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Big Fish, Small Pond
It turned a few toques when James Beard nominee Sam Gorenstein left his glamorous hotel gigs for a ceviche shack in Miami Beach’s South of Fifth neighborhood. But the twentysomething chef couldn’t resist the chance to strike out on his own with My Ceviche, even if it meant having customer space smaller than a bathroom stall.
“People joke a food truck would be bigger, except the city doesn’t allow them,” said Gorenstein.
His takeaway concept was inspired by street stands from his native Colombia’s coast. “They’re all over the place there, so I don’t get why Miami, with all its fresh seafood, hasn’t caught on.”
He has a point, considering the region is ruled by imported branzino. Few chefs get to run wild with his cache of local, line-caught black grouper and triggerfish, not to mention reasonably priced stone crabs (when in season), thanks to his partner, George Stone Crab, a huge retailer and distributor of stone crabs.
Ceviches come with one or combinations of fish, shrimp and octopus, and six preparations, among which Gorenstein favors aji amarillo with the Peruvian staple chile in a Mexican salsa heightened by ginger and mint. A complimentary side of spiced popcorn neutralizes the tangy citrus.
Delivery is available, or picnic in South Pointe Park a few blocks away.
My Ceviche, 235 Washington Avenue, Tel.: 305-397-8710, Web: myceviche.com
Good for the Soul
Munching on soul food while looking at bikinis during swim week seems just about as incongruous as South Beach’s latest Southern installment, Georgia’s Union. (For those who need reminding, the Peach State fought on the side of the Confederacy.)The down-home restaurant with a kitschy greenhouse theme isn’t an ordinary deep-fried palace, though. This spot touts a clean-living mantra, from its use of organic produce to its cooking methods.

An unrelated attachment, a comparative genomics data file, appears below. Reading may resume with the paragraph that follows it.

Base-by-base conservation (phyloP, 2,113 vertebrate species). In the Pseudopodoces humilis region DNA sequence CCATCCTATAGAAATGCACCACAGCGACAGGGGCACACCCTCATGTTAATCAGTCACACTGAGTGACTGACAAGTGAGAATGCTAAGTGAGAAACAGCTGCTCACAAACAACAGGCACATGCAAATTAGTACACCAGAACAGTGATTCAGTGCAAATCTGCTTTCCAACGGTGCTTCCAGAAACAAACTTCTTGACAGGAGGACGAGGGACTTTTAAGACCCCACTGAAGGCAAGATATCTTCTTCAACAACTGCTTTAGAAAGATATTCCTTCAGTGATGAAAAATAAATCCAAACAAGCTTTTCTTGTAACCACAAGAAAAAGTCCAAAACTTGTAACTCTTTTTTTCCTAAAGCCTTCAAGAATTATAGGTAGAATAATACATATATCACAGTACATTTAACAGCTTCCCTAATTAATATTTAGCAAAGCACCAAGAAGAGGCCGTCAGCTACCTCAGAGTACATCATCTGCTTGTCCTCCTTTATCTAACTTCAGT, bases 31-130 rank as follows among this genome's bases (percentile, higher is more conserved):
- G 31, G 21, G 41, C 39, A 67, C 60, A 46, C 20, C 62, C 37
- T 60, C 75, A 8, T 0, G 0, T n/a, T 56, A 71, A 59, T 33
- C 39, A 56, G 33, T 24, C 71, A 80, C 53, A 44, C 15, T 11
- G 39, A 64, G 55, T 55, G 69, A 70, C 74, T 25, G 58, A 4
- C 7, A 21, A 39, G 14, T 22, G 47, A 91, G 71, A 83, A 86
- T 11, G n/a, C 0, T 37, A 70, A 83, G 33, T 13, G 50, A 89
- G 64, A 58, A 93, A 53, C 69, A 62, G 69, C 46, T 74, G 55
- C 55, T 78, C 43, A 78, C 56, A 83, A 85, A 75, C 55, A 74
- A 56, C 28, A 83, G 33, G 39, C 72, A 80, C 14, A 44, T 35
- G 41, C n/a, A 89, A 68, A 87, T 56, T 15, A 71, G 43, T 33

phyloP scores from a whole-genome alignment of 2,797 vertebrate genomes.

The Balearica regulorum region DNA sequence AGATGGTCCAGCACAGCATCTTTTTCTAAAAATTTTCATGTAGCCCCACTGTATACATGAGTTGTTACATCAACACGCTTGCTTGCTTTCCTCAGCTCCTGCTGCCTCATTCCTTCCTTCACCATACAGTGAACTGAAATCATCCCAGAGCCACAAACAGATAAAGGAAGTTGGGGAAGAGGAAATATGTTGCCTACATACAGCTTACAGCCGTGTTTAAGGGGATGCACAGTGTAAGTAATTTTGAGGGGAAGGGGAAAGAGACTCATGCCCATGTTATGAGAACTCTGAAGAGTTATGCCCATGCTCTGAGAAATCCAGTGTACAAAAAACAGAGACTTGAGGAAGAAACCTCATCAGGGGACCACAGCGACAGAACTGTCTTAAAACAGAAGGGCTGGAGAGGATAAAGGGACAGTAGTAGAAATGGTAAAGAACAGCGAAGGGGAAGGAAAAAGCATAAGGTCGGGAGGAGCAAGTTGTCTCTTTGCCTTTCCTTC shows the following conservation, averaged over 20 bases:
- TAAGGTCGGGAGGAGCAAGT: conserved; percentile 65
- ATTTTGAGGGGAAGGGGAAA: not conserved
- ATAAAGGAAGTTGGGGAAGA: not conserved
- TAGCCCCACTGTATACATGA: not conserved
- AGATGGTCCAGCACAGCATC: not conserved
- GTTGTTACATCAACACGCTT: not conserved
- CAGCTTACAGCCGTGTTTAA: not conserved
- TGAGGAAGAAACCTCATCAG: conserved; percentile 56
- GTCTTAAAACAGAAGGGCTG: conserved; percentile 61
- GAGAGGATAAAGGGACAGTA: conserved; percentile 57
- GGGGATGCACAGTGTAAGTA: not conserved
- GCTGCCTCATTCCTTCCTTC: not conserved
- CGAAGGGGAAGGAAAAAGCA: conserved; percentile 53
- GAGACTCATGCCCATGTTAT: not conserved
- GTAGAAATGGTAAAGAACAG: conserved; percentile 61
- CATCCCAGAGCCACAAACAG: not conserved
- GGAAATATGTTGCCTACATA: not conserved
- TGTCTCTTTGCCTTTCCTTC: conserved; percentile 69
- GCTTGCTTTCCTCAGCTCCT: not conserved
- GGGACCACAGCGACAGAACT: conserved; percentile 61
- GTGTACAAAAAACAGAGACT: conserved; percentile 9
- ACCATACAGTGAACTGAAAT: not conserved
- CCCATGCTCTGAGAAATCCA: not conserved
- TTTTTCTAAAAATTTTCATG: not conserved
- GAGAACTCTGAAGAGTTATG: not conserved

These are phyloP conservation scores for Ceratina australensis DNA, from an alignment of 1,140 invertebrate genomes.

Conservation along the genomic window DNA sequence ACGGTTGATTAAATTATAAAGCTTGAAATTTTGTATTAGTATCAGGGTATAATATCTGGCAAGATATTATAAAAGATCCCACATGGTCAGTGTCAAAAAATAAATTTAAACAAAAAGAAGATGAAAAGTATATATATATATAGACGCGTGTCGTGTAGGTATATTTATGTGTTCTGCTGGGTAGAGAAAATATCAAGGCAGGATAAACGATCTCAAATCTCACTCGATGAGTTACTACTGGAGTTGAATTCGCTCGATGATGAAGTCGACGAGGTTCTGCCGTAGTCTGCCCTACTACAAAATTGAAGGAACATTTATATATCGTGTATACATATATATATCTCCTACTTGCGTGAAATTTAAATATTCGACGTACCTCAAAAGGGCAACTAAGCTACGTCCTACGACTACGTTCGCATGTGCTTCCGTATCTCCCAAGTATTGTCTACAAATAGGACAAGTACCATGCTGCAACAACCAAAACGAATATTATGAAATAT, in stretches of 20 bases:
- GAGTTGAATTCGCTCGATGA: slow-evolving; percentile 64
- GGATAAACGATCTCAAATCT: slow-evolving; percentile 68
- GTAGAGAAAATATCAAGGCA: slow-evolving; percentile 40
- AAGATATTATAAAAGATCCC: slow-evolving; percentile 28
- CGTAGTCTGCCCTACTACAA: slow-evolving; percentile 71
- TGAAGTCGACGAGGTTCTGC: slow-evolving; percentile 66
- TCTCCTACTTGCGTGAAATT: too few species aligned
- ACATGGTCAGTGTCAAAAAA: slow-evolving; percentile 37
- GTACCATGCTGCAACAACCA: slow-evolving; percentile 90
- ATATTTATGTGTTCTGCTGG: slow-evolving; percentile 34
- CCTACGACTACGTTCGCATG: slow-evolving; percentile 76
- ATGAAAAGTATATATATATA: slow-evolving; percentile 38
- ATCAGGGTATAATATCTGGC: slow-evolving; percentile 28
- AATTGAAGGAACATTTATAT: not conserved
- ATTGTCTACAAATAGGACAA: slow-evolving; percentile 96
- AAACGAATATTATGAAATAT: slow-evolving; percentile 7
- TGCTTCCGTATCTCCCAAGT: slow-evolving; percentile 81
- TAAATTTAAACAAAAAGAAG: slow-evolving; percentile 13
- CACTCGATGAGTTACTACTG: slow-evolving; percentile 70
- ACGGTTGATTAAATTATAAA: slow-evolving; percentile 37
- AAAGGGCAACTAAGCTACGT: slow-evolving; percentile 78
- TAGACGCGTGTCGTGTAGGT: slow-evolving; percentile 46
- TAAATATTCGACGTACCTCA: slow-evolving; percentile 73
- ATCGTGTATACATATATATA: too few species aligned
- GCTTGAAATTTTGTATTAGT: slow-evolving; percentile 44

“We’re shooting for comfort food without the heart surgery,” said executive chef Nate Martin, who goes beyond eschewing trans fats by using buckwheat flour for biscuits and baby kale in salads.
The decor is loaded with quaint items from Granny’s backyard, like patio furniture, or a large communal table that conjures up the Mad Hatter’s tea party, with crystal chandeliers, mismatched furniture and tabletop wares, and many tiny vases with casual country flowers. One wall is all moss, another is potted orchids, plus there are large trees inside.
Fried catfish served in a skillet atop a wooden plank is surprisingly light, especially with a douse of the house’s chipotle hot sauce in lieu of tartar sauce. Sides provoke the real saint-versus-sinner showdown — to choose smoked okra and tomatoes or creamy cheese grits?
Martin’s upbringing in the Texas boonies made a deep impression; his grandmother’s recipes abound, such as her chicken and dumplings gussied up with duck and soft gnocchi — unlike the lumpy bits most of us remember.
And finally, “This was the dessert we ate every night when I was a kid,” he said, setting down bread in a glass — an ideally unsweet parfait of banana pudding, cornmeal cake and whipped cream.